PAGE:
PROPOSED - image from Veolia planning application
The current Veolia recycling facility is at its highest only 15m tall.
Veolia's proposed incinerator building will be more than twice as high at 40m - this is the same height as an electricity pylon - and will be more than 150m long.
The two chimney stacks will be at least 80m high, almost the size of Big Ben. The plume from the chimneys will stretch even higher.
Veolia's own Environmental Impact Assessment shows that the building and chimneys will be visible from several miles away, and will have a significant adverse visual impact on a majority of the viewpoints analysed, including 7 within the National Park.
The plant will also be visible from a number of listed buildings and from conservation areas in Holybourne and Upper Froyle, including the Grade II* listed Bonhams Farmhouse. Heritage England expressed serious concern at this impact, stating that there must be "clear and convicing justification for any harm to a desginated heritage asset".
National Park Impact
The choice of site is wrong for an industrial incinerator. It is in the heart of the Wey Valley and less than a mile from the National Park boundary.
The incinerator will be clearly visible from within the South Downs National Park.
No Local Need
Hampshire County Council's own 2020 draft update on its Minerals and Waste Plan shows that the county has an excess of waste recovery capacity, including incinerators, and has even exceeded the 2030 requirements. However, Hampshire has only delivered a third as much recycling capacity as required. Hampshire does not need a fourth incinerator which will burn waste that is imported from elsewhere, it needs additional recycling capacity.
Waste developments should be situated near the sources of waste: this location will mean thousands more annual HGV movements bringing commercial waste from miles away.
Veolia's own planning application suggests waste will come from an average of 48km away - which means that half the waste will come from further away than even Newbury, Ascot or Leatherhead.
The plant will draw waste from counties across the south of England, violating the "proximity principle" for processing waste.
Wasted Energy and Heat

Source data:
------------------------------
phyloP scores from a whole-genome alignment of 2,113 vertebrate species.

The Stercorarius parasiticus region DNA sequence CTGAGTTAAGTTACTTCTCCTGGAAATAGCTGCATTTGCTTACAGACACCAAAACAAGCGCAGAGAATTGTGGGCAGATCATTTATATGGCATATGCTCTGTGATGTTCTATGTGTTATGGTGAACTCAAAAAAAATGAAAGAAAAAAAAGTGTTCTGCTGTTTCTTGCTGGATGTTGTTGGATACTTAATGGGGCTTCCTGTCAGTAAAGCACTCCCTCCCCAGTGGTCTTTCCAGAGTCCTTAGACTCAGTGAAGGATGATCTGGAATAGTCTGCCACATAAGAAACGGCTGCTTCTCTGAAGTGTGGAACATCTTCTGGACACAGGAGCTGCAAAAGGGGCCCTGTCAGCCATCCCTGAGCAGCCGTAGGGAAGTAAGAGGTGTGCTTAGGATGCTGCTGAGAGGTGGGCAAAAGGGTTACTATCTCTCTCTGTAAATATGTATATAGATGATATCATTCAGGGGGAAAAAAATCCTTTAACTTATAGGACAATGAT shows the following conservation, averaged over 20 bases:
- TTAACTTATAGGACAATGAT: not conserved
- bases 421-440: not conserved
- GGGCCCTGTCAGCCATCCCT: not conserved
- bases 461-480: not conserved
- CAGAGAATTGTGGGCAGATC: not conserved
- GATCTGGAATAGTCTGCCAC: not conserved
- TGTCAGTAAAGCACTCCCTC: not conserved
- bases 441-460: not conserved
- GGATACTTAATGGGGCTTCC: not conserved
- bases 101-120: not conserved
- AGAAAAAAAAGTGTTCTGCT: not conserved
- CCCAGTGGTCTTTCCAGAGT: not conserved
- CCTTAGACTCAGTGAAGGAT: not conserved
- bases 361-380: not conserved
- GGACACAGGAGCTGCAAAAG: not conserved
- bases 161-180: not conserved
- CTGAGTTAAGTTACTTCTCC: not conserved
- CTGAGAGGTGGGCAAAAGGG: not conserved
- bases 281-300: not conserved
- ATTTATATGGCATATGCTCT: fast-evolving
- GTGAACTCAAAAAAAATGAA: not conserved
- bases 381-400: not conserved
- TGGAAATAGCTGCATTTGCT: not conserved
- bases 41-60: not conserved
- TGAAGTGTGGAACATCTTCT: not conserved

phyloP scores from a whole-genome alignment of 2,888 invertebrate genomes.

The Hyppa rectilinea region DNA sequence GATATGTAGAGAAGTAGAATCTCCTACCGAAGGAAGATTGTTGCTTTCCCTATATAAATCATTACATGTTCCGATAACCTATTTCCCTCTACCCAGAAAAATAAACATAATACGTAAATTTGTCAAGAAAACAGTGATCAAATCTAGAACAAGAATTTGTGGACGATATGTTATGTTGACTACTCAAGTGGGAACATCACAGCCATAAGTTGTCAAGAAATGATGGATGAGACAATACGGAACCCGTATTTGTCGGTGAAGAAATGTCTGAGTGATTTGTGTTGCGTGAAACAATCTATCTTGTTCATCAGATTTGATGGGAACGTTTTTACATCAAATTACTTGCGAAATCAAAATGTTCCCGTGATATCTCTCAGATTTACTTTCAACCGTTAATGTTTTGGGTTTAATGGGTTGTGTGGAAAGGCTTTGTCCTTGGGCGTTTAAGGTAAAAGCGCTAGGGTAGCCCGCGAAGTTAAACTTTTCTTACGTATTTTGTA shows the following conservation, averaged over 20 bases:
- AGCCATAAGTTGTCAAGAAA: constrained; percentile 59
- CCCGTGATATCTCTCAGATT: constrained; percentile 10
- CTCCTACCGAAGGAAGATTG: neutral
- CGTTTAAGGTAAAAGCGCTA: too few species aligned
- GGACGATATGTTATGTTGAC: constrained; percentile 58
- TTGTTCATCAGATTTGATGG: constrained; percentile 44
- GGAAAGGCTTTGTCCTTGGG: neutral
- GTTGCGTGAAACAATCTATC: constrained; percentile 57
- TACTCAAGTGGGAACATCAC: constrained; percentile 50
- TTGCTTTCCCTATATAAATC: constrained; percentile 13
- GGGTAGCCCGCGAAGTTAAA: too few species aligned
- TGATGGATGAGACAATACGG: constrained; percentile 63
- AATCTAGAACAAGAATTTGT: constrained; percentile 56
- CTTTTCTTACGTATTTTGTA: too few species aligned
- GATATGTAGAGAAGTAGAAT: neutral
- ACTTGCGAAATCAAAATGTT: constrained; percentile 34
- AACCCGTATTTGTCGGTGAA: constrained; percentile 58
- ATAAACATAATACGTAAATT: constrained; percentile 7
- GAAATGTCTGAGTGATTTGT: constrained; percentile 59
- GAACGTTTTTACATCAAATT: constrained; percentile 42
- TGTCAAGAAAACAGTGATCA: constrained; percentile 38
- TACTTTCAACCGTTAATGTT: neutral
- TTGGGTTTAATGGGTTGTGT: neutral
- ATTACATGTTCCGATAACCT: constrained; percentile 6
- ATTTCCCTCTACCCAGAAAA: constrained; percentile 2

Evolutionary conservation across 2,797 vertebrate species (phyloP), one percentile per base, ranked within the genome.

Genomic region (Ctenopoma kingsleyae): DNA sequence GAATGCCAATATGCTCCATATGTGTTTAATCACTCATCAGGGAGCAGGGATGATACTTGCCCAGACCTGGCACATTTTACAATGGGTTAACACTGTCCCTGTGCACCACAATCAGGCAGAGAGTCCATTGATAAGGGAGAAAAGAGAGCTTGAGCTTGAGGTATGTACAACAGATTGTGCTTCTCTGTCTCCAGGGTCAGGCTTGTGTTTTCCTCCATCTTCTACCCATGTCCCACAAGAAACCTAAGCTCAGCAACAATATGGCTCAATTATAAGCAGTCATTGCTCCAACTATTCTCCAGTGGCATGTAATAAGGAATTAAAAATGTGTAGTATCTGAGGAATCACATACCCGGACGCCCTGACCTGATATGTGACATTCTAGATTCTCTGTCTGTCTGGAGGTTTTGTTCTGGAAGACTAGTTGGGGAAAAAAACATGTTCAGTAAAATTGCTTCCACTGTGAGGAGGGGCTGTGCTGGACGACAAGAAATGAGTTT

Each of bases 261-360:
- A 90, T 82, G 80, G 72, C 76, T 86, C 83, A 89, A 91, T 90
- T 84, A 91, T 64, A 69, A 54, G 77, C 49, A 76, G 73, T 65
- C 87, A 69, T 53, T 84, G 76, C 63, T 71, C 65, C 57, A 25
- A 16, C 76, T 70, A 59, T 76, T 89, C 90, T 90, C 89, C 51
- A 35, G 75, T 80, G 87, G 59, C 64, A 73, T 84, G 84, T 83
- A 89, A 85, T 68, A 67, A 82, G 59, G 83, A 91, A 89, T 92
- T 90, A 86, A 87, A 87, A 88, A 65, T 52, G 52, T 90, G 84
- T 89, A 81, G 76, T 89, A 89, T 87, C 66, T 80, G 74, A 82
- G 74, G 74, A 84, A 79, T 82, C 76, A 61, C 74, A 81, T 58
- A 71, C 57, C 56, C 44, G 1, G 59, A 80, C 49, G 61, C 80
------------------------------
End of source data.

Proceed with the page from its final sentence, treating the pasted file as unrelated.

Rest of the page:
The incinerator will inefficiently produce wasted heat, and the planning application shows this heat is not commercially viable to reuse locally. Government policy strongly encourages combined heat and power from Energy from Waste plants, which is generally only possible for plants located in urban and industrial areas.
Incineration Reduces Recycling
There is no replacement recycling facility approved locally, and Hampshire has a poor recycling record, already incinerating hundreds of thousands of tonnes of recyclable plastic every year. Incinerating more waste goes against the Government's "Waste Hierarchy" and discourages recycling, which should be the priority. Veolia refuse to take any responsibility for ensuring that they will not burn recyclable waste.
Net Loss of Jobs in Local Area
Veolia's application states that the incinerator would employ 29 people. However, the current recycling facility, that will be closed, employs 65 people, resulting in a net loss of almost 40 jobs in the local area, taking money out of our local economy.
Generation of Hazardous Waste
Cleaning the flue gases from the incinerator generates "APCr", which Veolia admit is hazardous waste. The incinerator will generate 10,000 tonnes of hazardous waste per year.
Risk of Groundwater Pollution
Construction of the incinerator will require excavation into the water table to build the "tipping bunker" where waste is dumped, leading to a serious risk of contamination of this important groundwater resource.
000s of tonnes of CO2
Burning commercial waste will create thousands of tonnes of pollution in the local area, and goes against the UK Government's CO2 reduction commitments. Veolia has claimed the incinerator will be "climate positive", however this could only be the case if it has carbon capture technology fitted, which the planning application admits is not part of their plans, and there is no space on the site to retrofit later.
Over 90% of UK incinerators are located in industrial areas, as they are industrial buildings running industrial processes. Why has Veolia not considered any alternative sites in its application?
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